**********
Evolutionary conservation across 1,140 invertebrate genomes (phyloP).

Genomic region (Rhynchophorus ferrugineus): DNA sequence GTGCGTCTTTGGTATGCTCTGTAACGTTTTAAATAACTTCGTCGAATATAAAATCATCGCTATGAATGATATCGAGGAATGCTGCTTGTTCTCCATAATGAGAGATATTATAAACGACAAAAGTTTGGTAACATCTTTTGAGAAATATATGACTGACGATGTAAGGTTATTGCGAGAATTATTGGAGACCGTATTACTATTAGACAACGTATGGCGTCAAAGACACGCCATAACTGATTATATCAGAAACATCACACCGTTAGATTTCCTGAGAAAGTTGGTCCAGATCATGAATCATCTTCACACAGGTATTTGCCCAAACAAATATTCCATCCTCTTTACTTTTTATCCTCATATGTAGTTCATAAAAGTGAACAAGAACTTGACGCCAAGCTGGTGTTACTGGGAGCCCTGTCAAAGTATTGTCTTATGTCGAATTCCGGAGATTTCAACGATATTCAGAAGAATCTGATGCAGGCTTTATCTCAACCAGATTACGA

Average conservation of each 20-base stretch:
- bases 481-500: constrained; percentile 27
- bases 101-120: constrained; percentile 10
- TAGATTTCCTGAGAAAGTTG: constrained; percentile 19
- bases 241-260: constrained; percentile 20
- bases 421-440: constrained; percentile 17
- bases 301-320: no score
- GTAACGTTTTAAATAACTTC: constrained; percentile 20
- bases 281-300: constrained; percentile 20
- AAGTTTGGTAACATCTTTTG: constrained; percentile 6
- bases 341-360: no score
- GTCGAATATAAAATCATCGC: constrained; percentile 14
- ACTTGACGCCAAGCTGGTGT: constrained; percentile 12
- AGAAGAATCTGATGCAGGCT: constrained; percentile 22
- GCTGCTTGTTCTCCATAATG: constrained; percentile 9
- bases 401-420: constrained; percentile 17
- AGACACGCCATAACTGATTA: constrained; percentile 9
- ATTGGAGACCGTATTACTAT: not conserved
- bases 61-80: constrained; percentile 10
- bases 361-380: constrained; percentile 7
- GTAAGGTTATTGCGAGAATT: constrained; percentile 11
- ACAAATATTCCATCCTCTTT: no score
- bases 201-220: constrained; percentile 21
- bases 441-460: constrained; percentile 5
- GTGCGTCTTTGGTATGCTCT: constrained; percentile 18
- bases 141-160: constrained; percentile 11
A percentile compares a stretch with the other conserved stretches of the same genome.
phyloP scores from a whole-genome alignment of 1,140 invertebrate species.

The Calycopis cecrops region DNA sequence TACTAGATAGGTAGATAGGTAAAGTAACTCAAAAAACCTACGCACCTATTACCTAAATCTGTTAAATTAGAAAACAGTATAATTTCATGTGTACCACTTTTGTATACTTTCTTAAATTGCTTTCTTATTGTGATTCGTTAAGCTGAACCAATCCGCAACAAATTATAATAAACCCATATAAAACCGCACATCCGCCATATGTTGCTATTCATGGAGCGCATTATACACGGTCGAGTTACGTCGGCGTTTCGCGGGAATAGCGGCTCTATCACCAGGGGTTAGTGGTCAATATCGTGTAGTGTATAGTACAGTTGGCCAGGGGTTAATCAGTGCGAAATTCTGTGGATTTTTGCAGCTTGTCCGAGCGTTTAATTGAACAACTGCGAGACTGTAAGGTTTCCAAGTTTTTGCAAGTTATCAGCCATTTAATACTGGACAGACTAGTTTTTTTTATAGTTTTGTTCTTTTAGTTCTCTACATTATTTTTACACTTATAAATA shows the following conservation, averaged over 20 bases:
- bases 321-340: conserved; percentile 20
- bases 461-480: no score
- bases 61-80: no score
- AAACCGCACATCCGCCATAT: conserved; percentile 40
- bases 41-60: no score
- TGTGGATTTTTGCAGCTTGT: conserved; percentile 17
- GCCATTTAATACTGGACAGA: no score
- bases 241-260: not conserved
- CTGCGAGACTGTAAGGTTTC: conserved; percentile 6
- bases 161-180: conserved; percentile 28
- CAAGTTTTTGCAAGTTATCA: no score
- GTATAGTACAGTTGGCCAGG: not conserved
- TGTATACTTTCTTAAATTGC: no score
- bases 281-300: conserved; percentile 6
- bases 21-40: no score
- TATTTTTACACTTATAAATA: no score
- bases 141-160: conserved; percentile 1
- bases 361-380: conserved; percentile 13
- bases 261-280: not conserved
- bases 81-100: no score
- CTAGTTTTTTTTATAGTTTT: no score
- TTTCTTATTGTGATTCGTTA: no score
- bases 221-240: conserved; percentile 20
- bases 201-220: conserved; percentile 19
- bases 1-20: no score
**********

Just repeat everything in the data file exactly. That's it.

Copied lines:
Evolutionary conservation across 1,140 invertebrate genomes (phyloP).

Genomic region (Rhynchophorus ferrugineus): DNA sequence GTGCGTCTTTGGTATGCTCTGTAACGTTTTAAATAACTTCGTCGAATATAAAATCATCGCTATGAATGATATCGAGGAATGCTGCTTGTTCTCCATAATGAGAGATATTATAAACGACAAAAGTTTGGTAACATCTTTTGAGAAATATATGACTGACGATGTAAGGTTATTGCGAGAATTATTGGAGACCGTATTACTATTAGACAACGTATGGCGTCAAAGACACGCCATAACTGATTATATCAGAAACATCACACCGTTAGATTTCCTGAGAAAGTTGGTCCAGATCATGAATCATCTTCACACAGGTATTTGCCCAAACAAATATTCCATCCTCTTTACTTTTTATCCTCATATGTAGTTCATAAAAGTGAACAAGAACTTGACGCCAAGCTGGTGTTACTGGGAGCCCTGTCAAAGTATTGTCTTATGTCGAATTCCGGAGATTTCAACGATATTCAGAAGAATCTGATGCAGGCTTTATCTCAACCAGATTACGA

Average conservation of each 20-base stretch:
- bases 481-500: constrained; percentile 27
- bases 101-120: constrained; percentile 10
- TAGATTTCCTGAGAAAGTTG: constrained; percentile 19
- bases 241-260: constrained; percentile 20
- bases 421-440: constrained; percentile 17
- bases 301-320: no score
- GTAACGTTTTAAATAACTTC: constrained; percentile 20
- bases 281-300: constrained; percentile 20
- AAGTTTGGTAACATCTTTTG: constrained; percentile 6
- bases 341-360: no score
- GTCGAATATAAAATCATCGC: constrained; percentile 14
- ACTTGACGCCAAGCTGGTGT: constrained; percentile 12
- AGAAGAATCTGATGCAGGCT: constrained; percentile 22
- GCTGCTTGTTCTCCATAATG: constrained; percentile 9
- bases 401-420: constrained; percentile 17
- AGACACGCCATAACTGATTA: constrained; percentile 9
- ATTGGAGACCGTATTACTAT: not conserved
- bases 61-80: constrained; percentile 10
- bases 361-380: constrained; percentile 7
- GTAAGGTTATTGCGAGAATT: constrained; percentile 11
- ACAAATATTCCATCCTCTTT: no score
- bases 201-220: constrained; percentile 21
- bases 441-460: constrained; percentile 5
- GTGCGTCTTTGGTATGCTCT: constrained; percentile 18
- bases 141-160: constrained; percentile 11
A percentile compares a stretch with the other conserved stretches of the same genome.
phyloP scores from a whole-genome alignment of 1,140 invertebrate species.

The Calycopis cecrops region DNA sequence TACTAGATAGGTAGATAGGTAAAGTAACTCAAAAAACCTACGCACCTATTACCTAAATCTGTTAAATTAGAAAACAGTATAATTTCATGTGTACCACTTTTGTATACTTTCTTAAATTGCTTTCTTATTGTGATTCGTTAAGCTGAACCAATCCGCAACAAATTATAATAAACCCATATAAAACCGCACATCCGCCATATGTTGCTATTCATGGAGCGCATTATACACGGTCGAGTTACGTCGGCGTTTCGCGGGAATAGCGGCTCTATCACCAGGGGTTAGTGGTCAATATCGTGTAGTGTATAGTACAGTTGGCCAGGGGTTAATCAGTGCGAAATTCTGTGGATTTTTGCAGCTTGTCCGAGCGTTTAATTGAACAACTGCGAGACTGTAAGGTTTCCAAGTTTTTGCAAGTTATCAGCCATTTAATACTGGACAGACTAGTTTTTTTTATAGTTTTGTTCTTTTAGTTCTCTACATTATTTTTACACTTATAAATA shows the following conservation, averaged over 20 bases:
- bases 321-340: conserved; percentile 20
- bases 461-480: no score
- bases 61-80: no score
- AAACCGCACATCCGCCATAT: conserved; percentile 40
- bases 41-60: no score
- TGTGGATTTTTGCAGCTTGT: conserved; percentile 17
- GCCATTTAATACTGGACAGA: no score
- bases 241-260: not conserved
- CTGCGAGACTGTAAGGTTTC: conserved; percentile 6
- bases 161-180: conserved; percentile 28
- CAAGTTTTTGCAAGTTATCA: no score
- GTATAGTACAGTTGGCCAGG: not conserved
- TGTATACTTTCTTAAATTGC: no score
- bases 281-300: conserved; percentile 6
- bases 21-40: no score
- TATTTTTACACTTATAAATA: no score
- bases 141-160: conserved; percentile 1
- bases 361-380: conserved; percentile 13
- bases 261-280: not conserved
- bases 81-100: no score
- CTAGTTTTTTTTATAGTTTT: no score
- TTTCTTATTGTGATTCGTTA: no score
- bases 221-240: conserved; percentile 20
- bases 201-220: conserved; percentile 19
- bases 1-20: no score